Make Primary Care a Priority in 2024

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Healthcare Network

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Posted on

Dec 16, 2023

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Florida - Southwest

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People with health insurance are generally expected by their insurance carriers to have a primary care physician. But having a primary care physician is essential for everyone, and it goes beyond just meeting the requirements of health insurance. Studies show they lower the cost of care, improve health outcomes and positively impact the overall health of the community.

A primary care physician (PCP) serves as the initial point of contact for non-emergency medical concerns. They establish the foundation for your overall health by familiarizing themselves with your individual needs and circumstances. This long-term relationship results in early detection and treatment of disease, chronic disease management and preventative care.

A PCP can be a family practitioner, generalist, internist, pediatrician, geriatrician, obstetrician and gynecologist as well as a nurse practitioner or physician assistant working with primary care physicians.

Study after study has shown that people who have a PCP experience extended lifespans, with reduced risks of mortality from conditions such as heart disease, cancer, or stroke. This is because PCPs play a crucial role in addressing minor illnesses and concerns at an early stage, preventing them from escalating into more serious conditions. Moreover, individuals with a PCP tend to incur lower healthcare costs, as these physicians actively monitor wellness and facilitate coordinated care. This is especially important for seniors, as those who receive regular, preventive care and have their health issues effectively managed are less prone to hospitalization or emergency room visits.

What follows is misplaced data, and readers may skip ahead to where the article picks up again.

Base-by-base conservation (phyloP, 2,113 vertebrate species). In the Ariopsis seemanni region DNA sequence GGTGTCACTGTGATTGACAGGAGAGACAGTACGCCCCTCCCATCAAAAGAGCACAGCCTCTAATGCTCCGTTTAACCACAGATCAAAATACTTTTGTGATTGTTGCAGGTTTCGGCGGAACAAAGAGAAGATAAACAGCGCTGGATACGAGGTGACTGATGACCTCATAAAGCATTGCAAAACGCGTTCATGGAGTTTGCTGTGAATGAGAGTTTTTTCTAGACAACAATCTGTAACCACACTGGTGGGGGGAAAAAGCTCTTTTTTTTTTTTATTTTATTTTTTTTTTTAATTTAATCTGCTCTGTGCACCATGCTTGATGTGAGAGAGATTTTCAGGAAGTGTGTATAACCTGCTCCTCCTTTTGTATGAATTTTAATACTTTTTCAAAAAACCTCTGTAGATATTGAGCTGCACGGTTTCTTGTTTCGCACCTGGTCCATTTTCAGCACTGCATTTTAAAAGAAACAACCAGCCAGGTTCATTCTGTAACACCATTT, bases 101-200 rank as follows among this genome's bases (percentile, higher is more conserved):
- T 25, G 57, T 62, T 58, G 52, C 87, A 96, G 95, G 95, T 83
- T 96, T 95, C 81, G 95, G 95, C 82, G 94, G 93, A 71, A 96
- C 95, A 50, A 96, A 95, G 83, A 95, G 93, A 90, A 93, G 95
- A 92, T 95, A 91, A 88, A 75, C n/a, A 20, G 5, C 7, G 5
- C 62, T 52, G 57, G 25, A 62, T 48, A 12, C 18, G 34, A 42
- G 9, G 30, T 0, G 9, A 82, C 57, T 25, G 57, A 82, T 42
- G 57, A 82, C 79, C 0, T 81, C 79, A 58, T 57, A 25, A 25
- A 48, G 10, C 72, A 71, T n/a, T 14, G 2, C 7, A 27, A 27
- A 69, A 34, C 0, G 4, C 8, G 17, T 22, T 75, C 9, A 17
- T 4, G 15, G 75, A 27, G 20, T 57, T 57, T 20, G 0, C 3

A PCP becomes your partner, sharing the responsibility for your physical and mental health and wellbeing. Since one in three seniors sees at least five doctors a year, a primary care doctor can help provide seamless, integrated care, managing appointments, prescriptions and providing a medical home base by coordinating fragmented care.

In addition, patients who have providers who take time to listen to their concerns are more satisfied with their health care experience and are more likely to take care of their health. Unfortunately, more than 50% of adults over 65 are not up to date on their recommended preventative services. Seniors who skip their annual check-ups are at a higher risk for medical conditions that a primary care doctor would have caught in time to treat.

Having a PCP means that patients are more likely to:

·         Fill prescriptions and have routine preventative care like flu shots and blood pressure screenings.

·         Receive cancer screenings, including colorectal cancer screening and mammography.

·         Spend less time in the hospital and less money on medical costs overall.

Still, about one-third of Americans do not have a PCP. If primary care is so good for us, why don’t we all have a PCP? Two of the barriers include lack of availability of doctors and lack of health insurance.

The U.S. Health Resources and Services Administration designates nearly all of Southwest Florida as a “Medically Underserved Area,” meaning there is a shortage of primary care providers for the growing population.

Lack of health insurance has been shown to decrease the use of preventive and primary care. People without health insurance may delay care when they are ill or injured, and they are more likely to be hospitalized for chronic conditions.

In 1977, Healthcare Network began caring for migrant farmworkers and underserved populations in Immokalee who had difficulties accessing primary health care. Since then, it has grown to provide primary healthcare to men, women and children of all ages, helping the disenfranchised, underinsured, and uninsured of our communities, as well as those with insurance and resources who recognize the quality and comprehensiveness of care available.

Community Health Centers like Healthcare Network improve access to high quality primary care, while decreasing hospitalization rates and use of emergency departments in the states and counties that they serve.

If you are currently healthy and don’t have extensive medical needs, now is a great time to establish a relationship with a PCP who can get to know you and help you meet your health care goals. They will also be there when you need them. The relationship you build with your primary care doctor could be one of the most important you will ever have for your overall well-being.

 About the Author

Dr. Reinier Ramirez is a board-certified physician and the medical director of adult medicine for Healthcare Network. For information about primary care and other services or to make an appointment, call 239-658-300 or visit HealthcareSWFL.org. 

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